By Karen Tumulty and Ed O'Keefe
Washington Post Staff Writer
Thursday, July 22, 2010; A01
Ousted Agriculture Department official Shirley Sherrod, who was portrayed as a racist in a selectively excerpted Internet video, on Wednesday achieved something almost unheard of in overheated Washington: swift and utter vindication.
Two days after Sherrod was fired from her job overseeing rural development in Georgia, both the White House and Agriculture Secretary Tom Vilsack apologized to her. Vilsack also offered her another unspecified position with the department. Sherrod said she would consider it.
"This is a good woman," Vilsack said. "She's been put through hell. I could have done and should have done a better job. I'll learn from that experience. I want this agency and department to learn from this experience, and I want us to be stronger for it."
He was far from alone in vowing to learn from the episode that began when Andrew Breitbart, a conservative activist and blogger, posted to his site the video from a March 27 speech Sherrod gave at an NAACP event. By the time it played out two days later, it had vividly revealed how Washington's political culture is driven by impulse and self-interest -- often instead of judgment.
"Members of this administration, members of the media, members of different political factions on both sides of this have all made determinations and judgments without a full set of facts," White House press secretary Robert Gibbs said at his daily briefing, which CNN broadcast on a split screen with a live shot of Sherrod watching from its studio.
In the snippet of video on Breitbart's Web site, Sherrod, who is black, admitted to having been reluctant to help a white farmer who sought her aid 24 years before, when she was working for a nonprofit agency established to help black farmers.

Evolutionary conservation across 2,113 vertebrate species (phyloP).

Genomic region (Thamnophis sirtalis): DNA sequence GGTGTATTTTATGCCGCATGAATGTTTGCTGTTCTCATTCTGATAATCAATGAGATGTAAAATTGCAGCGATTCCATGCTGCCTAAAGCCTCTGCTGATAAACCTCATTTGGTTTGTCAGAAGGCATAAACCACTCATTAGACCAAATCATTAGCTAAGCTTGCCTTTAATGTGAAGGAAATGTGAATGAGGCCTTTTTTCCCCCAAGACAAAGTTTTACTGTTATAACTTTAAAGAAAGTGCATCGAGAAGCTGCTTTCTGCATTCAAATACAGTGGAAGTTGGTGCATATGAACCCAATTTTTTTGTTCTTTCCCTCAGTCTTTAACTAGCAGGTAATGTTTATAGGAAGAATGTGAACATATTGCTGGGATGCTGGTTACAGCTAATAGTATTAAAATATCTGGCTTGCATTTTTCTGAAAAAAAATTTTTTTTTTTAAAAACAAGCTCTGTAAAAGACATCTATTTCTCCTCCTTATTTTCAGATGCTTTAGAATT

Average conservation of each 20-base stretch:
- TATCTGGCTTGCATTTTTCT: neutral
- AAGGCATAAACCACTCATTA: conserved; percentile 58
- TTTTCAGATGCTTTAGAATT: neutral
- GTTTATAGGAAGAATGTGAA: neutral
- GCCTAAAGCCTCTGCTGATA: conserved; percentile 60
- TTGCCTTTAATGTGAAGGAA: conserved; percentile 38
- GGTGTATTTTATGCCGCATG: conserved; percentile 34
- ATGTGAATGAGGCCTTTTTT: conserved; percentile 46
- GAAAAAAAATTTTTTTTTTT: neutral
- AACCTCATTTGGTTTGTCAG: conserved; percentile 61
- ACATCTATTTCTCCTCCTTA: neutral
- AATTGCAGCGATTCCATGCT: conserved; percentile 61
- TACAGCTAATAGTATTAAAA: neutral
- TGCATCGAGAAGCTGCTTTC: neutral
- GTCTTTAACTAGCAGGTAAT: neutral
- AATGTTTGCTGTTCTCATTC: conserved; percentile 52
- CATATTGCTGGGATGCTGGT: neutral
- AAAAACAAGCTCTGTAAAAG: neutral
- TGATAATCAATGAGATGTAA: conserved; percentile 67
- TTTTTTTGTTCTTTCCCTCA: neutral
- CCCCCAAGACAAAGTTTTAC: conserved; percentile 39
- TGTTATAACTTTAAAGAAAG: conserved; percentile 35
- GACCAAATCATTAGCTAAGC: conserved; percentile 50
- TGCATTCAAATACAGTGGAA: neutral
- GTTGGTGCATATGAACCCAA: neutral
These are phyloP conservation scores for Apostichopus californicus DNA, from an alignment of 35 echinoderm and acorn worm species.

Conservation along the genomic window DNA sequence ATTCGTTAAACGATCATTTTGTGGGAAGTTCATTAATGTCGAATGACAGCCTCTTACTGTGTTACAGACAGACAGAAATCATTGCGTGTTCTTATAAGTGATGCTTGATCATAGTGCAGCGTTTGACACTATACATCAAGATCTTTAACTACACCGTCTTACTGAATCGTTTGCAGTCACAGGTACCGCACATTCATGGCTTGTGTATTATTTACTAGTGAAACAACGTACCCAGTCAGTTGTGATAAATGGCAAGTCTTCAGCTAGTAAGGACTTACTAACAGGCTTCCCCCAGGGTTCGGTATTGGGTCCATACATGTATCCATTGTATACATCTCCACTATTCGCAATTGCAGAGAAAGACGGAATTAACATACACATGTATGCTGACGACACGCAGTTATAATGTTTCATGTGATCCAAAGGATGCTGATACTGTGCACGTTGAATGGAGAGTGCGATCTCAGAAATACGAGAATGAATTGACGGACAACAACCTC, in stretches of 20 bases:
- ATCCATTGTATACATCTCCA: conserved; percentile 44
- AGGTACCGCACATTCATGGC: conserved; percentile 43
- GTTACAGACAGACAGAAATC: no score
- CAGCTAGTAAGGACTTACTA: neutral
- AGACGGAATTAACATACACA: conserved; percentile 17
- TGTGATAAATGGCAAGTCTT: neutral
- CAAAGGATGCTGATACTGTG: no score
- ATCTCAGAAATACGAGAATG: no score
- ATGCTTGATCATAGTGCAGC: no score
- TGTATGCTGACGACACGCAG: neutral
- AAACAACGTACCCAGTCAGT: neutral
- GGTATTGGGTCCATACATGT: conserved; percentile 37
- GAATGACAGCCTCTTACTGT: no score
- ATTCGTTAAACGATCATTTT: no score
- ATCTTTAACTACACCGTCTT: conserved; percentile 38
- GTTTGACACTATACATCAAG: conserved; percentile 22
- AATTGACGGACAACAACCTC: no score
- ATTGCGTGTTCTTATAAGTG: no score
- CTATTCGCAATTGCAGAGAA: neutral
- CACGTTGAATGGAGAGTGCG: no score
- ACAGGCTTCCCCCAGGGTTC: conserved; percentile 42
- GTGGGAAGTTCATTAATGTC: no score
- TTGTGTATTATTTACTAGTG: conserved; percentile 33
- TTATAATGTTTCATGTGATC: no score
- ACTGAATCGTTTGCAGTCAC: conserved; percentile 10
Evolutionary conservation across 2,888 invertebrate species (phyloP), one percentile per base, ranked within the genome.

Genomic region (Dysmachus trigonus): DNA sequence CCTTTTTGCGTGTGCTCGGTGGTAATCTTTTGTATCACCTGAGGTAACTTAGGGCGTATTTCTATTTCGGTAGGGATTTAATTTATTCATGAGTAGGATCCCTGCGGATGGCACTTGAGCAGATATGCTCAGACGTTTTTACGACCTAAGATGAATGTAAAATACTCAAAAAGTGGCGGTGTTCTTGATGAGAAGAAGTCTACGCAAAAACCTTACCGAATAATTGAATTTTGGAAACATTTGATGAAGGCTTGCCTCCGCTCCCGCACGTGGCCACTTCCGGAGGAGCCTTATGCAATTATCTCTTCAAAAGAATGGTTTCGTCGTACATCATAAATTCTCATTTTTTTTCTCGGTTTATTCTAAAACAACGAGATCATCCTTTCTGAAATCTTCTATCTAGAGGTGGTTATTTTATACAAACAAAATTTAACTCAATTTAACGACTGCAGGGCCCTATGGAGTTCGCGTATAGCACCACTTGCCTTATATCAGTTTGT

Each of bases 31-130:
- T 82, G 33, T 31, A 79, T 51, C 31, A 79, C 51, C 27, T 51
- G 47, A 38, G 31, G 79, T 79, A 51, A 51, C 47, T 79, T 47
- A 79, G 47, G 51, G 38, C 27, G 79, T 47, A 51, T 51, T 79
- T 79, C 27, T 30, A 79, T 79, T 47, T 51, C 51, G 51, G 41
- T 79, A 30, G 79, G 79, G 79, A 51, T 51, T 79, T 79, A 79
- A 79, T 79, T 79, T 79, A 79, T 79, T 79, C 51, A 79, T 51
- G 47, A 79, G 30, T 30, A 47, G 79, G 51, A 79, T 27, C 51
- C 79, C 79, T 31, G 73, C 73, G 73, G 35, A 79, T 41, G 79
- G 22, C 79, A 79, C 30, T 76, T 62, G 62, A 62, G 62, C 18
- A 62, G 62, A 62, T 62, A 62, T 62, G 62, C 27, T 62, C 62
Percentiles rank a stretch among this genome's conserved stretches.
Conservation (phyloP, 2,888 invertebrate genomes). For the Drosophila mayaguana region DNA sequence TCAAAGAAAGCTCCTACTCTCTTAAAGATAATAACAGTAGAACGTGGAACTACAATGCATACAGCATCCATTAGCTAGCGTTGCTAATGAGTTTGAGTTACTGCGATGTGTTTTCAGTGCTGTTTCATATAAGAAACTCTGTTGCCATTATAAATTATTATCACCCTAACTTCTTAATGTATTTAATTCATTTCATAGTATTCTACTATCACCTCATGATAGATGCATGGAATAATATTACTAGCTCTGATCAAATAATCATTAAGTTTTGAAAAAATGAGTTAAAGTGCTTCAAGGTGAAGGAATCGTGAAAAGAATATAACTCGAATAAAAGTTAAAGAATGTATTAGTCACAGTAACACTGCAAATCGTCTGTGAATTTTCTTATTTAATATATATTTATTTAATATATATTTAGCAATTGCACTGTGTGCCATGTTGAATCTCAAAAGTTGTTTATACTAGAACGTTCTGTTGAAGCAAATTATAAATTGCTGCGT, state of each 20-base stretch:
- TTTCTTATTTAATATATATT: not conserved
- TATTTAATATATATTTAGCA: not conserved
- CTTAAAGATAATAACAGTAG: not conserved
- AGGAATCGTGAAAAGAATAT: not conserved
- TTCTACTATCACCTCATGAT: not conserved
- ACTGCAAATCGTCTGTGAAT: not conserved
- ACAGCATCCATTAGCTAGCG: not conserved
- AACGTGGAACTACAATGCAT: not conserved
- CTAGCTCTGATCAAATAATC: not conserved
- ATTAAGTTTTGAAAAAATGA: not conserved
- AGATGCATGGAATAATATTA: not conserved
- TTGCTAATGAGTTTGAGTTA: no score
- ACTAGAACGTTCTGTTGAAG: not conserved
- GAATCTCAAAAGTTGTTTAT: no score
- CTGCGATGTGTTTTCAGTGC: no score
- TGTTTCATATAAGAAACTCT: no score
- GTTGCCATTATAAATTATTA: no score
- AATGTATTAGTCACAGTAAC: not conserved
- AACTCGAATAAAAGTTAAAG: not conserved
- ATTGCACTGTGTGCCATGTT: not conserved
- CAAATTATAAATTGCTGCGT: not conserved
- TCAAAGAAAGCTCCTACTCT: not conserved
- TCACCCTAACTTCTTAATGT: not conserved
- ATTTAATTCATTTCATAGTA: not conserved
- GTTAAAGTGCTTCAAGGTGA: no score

What the clip did not show was the larger point Sherrod had made, one that was the opposite of the perception it created. From that episode, she told the NAACP audience, she had recognized her own prejudice, moved beyond it to an understanding that "there is no difference between us," and ultimately had helped the white farmer save his land.
In the reaction that followed the posting of the video, Sherrod not only was fired from her USDA post but was denounced by the Obama administration, the media and even the civil rights organization whose local chapter had invited her to speak.
Sherrod mounted her own defense in a series of appearances on CNN, and the farmer, Roger Spooner, and his family backed her up. But not until the NAACP released a video of the full speech Tuesday night did it become clear how misleading the excerpt was.
In an interview Wednesday, Breitbart said he first learned of Sherrod's speech in April, when a source he declined to name sent him a DVD copy of it. But the DVD did not work. He said he forgot about the speech until last week, when the NAACP denounced what it called "racist elements" of the "tea party" movement.
Angry at the NAACP's move, Breitbart said he contacted the source again asking for copies of the speech and obtained two edited clips over the weekend.
After Breitbart first referred to the existence of the video clip during a radio interview last Thursday, Sherrod tried to contact Vilsack and Deputy Secretary Kathleen Merrigan through e-mail accounts the department had created for employee feedback. But they are checked infrequently, a spokesman said.
As a result, USDA aides did not learn of it until Monday, after Breitbart had posted them.
Obama officials rejected accusations that they overreacted out of fear of inciting their conservative critics.
Presidential aides insisted that no one at the White House pressed Vilsack to dismiss Sherrod, despite her claims that they had. But when the facts became clear, and the public view of Sherrod flipped from vilification to sympathy, the White House let it be known that someone there -- it wouldn't say who or when -- pressed the agriculture secretary to reconsider.
Vilsack was especially sensitive to the issue. Since taking over, he has made it a priority to rectify the injustices of a department with a long history of racial discrimination.
After publicly apologizing to Sherrod, Vilsack met with Congressional Black Caucus members on Capitol Hill on Wednesday afternoon. According to a spokeswoman, he was there to apologize and to listen.